The Most Dangerous Dog Breeds
Thu, April 22, 2021

The Most Dangerous Dog Breeds

Pitbulls are known to be natural fighters, with the enthusiasm to go after a task until completed to the end. They have powerful jaws, a powerful bite, and a hold that won’t let go easily / Photo by: Stacy via Wikimedia Commons

 

Dogs may have been dubbed as “man's best friend,” but we must take this with just a grain of salt. This cannot be taken literally and does not apply to every single kind of dog. This is because over the years, fatal interactions between canines and humans have been the cause of much controversy. We must always be cautious when dealing with any kind of animal because in certain circumstances their true nature resurfaces despite generations of domestication and training. Almost all dogs are capable of dealing harm, with certain breeds even causing fatalities or irreparable injury.

Dangerous Dog Breeds

Aggressive traits are in the nature of all dogs, with certain breeds more prone to displaying this compared to others. Depending on the animal’s upbringing, temperament, current situation, any dog can be considered a threat despite the size of the animal. For instance, chihuahuas are known to bite veterinarians more than any other kind of dog. 

In a survey presented by Statista, an online portal for statistics, the list of breeds and types of dogs involved in fatal attacks on humans in the United States from the year of 2005 to 2017 shows the Pitbull as the top dog breed that caused 284 deaths or 66% of total recorded fatalities. They are known to be natural fighters, with the enthusiasm to go after a task until completed to the end. They have powerful jaws, a powerful bite, and a hold that won’t let go easily. They can cause serious injuries and, as the records showed, even death. 

The Rottweiler comes in at second with 45 deaths. They have one of the worst tempers among most dog breeds. They are considered unsuitable family dogs as they need to be continuously trained. 

Next in the list are German Shepherds that have caused 20 deaths during the same period. These dogs are known to react with speed and focus, with aggression that can be toned down with proper training. 

The Mastiff/Bullmastiff is at number six after it caused 15 deaths. This breed is the original guard dog. They have a naturally aggressive temperament and can cause serious harm / Photo by: Radovan Rohovsky via Wikimedia Commons

 

Fourth in the list are mixed breed dogs that caused 17 deaths. Mixed breed dogs have attributes of any and all kinds of dogs. Mixed breeds also tend to roam the streets and are without families and homes. These dogs are often untamed and are not raised in a domestic situation such as in a home so that interacting with them should be with caution. 

The American bulldog comes in next with 15 deaths attributed to it. Bulldogs were originally bred for farm work, guarding, and fighting. Their bodies are muscular and are built for hard work. Messing with a bulldog can prove dangerous to anyone, especially children.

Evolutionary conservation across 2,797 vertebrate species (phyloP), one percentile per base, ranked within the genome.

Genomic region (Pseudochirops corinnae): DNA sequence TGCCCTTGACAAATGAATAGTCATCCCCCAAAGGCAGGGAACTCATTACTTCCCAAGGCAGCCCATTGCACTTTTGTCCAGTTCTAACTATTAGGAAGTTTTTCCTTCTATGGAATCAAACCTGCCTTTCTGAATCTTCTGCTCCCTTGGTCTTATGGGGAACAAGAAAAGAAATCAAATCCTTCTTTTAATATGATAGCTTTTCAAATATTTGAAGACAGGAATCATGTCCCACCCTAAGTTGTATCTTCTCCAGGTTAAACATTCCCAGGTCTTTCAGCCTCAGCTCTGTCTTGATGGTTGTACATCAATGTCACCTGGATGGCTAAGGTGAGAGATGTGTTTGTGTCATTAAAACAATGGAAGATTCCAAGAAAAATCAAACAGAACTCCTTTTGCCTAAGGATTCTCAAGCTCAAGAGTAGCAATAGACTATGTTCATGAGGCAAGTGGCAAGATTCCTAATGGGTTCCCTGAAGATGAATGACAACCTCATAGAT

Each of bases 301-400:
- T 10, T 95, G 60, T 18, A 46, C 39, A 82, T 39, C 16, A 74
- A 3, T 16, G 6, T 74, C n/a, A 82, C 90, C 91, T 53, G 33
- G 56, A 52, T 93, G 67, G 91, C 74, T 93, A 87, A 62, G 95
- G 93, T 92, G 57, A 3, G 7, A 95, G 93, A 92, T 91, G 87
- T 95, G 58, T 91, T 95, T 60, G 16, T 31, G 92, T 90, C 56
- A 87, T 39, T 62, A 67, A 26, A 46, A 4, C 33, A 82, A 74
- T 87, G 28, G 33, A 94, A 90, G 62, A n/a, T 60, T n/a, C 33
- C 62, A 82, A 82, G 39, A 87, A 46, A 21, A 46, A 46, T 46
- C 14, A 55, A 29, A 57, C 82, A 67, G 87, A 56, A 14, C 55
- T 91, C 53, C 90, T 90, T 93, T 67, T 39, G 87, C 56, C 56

The Mastiff/Bullmastiff is at number six after it caused 15 deaths. This breed is the original guard dog. They have a naturally aggressive temperament and can cause serious harm. 

The Huskies, probably the most photogenic of the bunch,  are next with 13 deaths. These dogs are loaded with energy and are always ready for playtime. With roots tracing back to Siberia and Nomadic tribes, this dog has high endurance and is capable of hunting. They are also a stubborn dog breed unless exposed to proper training.

Consistently the most popular of pet dogs in the US, the labrador retriever caused nine deaths, believe it or not, which landed this breed in the list. While they are generally well-natured, unusual reactivity, fearfulness, frustration, and certain medical conditions can cause them to bite humans.

The Boxer caused seven deaths between 2005 and 2017. They are bred specifically as attack and guard dogs. They also have powerful jaws and bite, which is perfect for protection but can also inflict injury in people. Harsh treatment and punishment are factors that can make situations with boxers worse.

Doberman pinscher comes in next with six deaths. They are intelligent, strong, and sensitive to sound. They are able to sense danger and react on their own. Doberman pinschers are aggressive toward strangers, with their size making them more dangerous. 

The Boxer caused seven deaths between 2005 and 2017. They are bred specifically as attack and guard dogs. They also have powerful jaws and bite, which is perfect for protection but can also inflict injury in people / Photo by: Moires via Wikimedia Commons

 

Nurture Over Nature

Certain breeds cause greater harm simply because of the size or force of their jaws. More than this, according to Niall McCarthy, a data journalist from Forbes online, there is some evidence that suggests owners of vicious dogs are far more likely to have criminal convictions for violent crime. DogsBite.org, a nonprofit organization that advocates for victims of dog bites by promoting breed-specific legislation as a means to reduce serious dog attacks, shared statistics on the damage that dangerous dogs cause. According to the group, injuries caused by canines accounted for more than a third of all homeowner’s liability claim paid out in the previous year, totaling almost $700 million. Apart from fatalities, 28,000 people in the United States underwent reconstructive surgery after being attacked, with canine-related hospitalization stays increasing to 86% between 1993 and 2008. The average cost of a dog bite-related hospital stay is $18,200.

Dogs are indeed capable of inflicting extreme damage, injuries, and pain in humans. While the trait is in the nature of most dog breeds, proper nurture can play a huge role in turning dogs into more loving and loyal companions, even the most dangerous kind.